Tuesday, January 26, 2010

Chris 2010 Viewings #14: The Girl on the Train (La Fille du RER)

France, 2008. Directed by André Téchiné. Starring Émilie Dequenne, Michel Blanc, Catherine Deneuve, Ronit Elkabetz, Mathieu Demy.

This film is based on a true story that caused a major media frenzy in France back in 2006. If I heard about the case back then it has since fled my mind and doesn't ring a bell, and I wasn't aware of the film's source when I sat down to watch it. I'm not going to divulge any details so that a viewer who reads this can go into it cold like I did if they choose to; a brief google search using the film's title should give you the information you need if you don't care.

The absence/presence of background information has given me a lot to chew on in the days since I watched this. Even if you look the story up on google, you will never be able to experience the sensation the case caused in France, any more than someone who had never heard of or seen Michael Jackson could experience the peculiar disconnect a lot of people who grew up in the 80s felt upon hearing of his death. This is important because a French audience would know about the pivotal plot point in this film, and be waiting for it throughout the entire 60 minutes that elapse before it happens, their entire experience of what they're watching coloured by their knowledge of what was coming and how they felt about those events when they were all over the TV and newspapers and internet a few years earlier.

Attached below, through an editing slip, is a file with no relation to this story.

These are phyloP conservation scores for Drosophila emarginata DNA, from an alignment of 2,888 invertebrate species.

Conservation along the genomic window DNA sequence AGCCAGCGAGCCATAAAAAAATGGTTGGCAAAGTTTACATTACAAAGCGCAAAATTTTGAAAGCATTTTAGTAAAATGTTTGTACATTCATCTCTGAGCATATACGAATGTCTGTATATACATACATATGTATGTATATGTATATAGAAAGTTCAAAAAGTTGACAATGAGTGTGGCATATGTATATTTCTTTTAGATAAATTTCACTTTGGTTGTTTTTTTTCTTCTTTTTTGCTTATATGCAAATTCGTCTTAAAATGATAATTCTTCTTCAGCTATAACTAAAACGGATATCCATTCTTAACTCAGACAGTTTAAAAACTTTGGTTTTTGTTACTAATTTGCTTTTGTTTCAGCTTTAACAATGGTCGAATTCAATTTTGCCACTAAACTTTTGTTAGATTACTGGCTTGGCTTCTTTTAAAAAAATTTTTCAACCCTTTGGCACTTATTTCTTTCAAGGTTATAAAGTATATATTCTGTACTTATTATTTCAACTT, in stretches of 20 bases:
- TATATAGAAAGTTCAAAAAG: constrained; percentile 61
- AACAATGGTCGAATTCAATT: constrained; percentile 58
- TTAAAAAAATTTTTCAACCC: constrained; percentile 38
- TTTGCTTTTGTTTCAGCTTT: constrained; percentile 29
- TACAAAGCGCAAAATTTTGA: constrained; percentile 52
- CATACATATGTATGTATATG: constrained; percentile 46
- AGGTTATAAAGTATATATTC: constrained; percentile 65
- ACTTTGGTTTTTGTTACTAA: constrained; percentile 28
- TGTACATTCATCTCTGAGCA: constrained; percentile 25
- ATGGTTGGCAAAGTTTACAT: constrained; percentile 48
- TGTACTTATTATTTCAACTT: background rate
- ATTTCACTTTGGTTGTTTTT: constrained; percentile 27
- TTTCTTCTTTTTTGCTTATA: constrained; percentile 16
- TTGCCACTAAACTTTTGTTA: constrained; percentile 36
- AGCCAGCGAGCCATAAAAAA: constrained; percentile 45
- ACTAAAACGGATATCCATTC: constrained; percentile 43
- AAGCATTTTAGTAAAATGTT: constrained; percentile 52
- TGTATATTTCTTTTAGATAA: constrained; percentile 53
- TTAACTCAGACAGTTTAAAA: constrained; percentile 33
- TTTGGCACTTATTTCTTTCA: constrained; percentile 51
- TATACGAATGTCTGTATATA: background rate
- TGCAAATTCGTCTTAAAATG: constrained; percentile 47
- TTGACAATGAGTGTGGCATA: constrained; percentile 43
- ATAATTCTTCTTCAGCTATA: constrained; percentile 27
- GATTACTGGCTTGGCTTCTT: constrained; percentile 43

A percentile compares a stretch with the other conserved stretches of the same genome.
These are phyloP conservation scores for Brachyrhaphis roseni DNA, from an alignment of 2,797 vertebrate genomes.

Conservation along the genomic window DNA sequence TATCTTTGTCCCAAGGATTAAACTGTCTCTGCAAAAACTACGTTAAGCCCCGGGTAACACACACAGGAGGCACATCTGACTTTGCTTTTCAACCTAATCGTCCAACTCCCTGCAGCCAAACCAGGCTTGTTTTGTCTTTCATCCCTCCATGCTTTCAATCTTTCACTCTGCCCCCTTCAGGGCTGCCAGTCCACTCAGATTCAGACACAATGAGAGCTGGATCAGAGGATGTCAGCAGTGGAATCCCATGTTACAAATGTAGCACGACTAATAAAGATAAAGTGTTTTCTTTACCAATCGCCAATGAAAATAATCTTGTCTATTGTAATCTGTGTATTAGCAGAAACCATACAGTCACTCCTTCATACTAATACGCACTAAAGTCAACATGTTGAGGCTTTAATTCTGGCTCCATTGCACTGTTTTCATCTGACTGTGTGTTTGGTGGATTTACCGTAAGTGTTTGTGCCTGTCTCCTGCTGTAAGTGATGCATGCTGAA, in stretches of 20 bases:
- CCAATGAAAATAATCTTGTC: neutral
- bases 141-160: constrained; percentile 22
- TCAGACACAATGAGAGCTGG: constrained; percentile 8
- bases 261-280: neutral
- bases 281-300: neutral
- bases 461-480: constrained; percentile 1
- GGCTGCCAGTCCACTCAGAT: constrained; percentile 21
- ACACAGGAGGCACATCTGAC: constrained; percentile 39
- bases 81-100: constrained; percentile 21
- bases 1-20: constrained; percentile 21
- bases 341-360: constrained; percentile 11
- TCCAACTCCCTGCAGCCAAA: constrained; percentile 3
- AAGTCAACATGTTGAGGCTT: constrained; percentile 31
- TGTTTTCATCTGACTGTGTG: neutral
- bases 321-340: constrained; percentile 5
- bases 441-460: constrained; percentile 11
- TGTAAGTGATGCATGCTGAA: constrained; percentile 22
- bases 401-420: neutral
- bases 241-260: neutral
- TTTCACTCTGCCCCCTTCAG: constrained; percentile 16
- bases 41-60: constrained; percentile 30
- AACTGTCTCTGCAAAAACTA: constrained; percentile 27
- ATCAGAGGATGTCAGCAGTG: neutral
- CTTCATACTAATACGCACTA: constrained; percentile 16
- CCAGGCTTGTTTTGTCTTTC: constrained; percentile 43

Many viewers already feel a bit alienated when they watch any foreign film, conscious that something is not only being lost in the translation of the subtitles but also in the cultural differences. An acquaintance of mine once told me he didn't watch any Japanese period films because the principles of conduct and honour that would be implicitly understood by the Japanese audience made it seem to him like he may as well be watching martians for how alien the behaviours and logic were to him.

All of this would not be as pertinent to me if not for the fact that there is a puzzle at the heart of this film: why a key character does something particular. It's a relatively straightforward film, but the big catharsis/breakdown/explanation that a Hollywood version of the story would deliver never comes. This didn't especially bother me; it's not uncommon for European films to keep some key elements ambiguous, to keep the film turning in your mind, chewing over the motives and ideas raised. And knowledge of the case doesn't make the difference, either: the question troubles the major characters as the film closes, leading one of them to ponder an extensive personal investigation, maybe as a book? Or a film?

André Téchiné is a terrific director, and this is one of his most interesting films of recent years. His work with actors is always notable, and all of the leads shine, especially Dequenne as the title character.

Ultimately, my recommendation is to go into the film cold, if at all possible, though obviously it isn't crucial, since it could not be reasonably expected of its homegrown audience. I thought the plot was heading clearly in one direction, only to be thrown for a loop several times, ending up far from where I thought I would. And in a film that tackles the mysteries of the human mind, maybe the curve balls often thrown by real life aren't such a bad thing.

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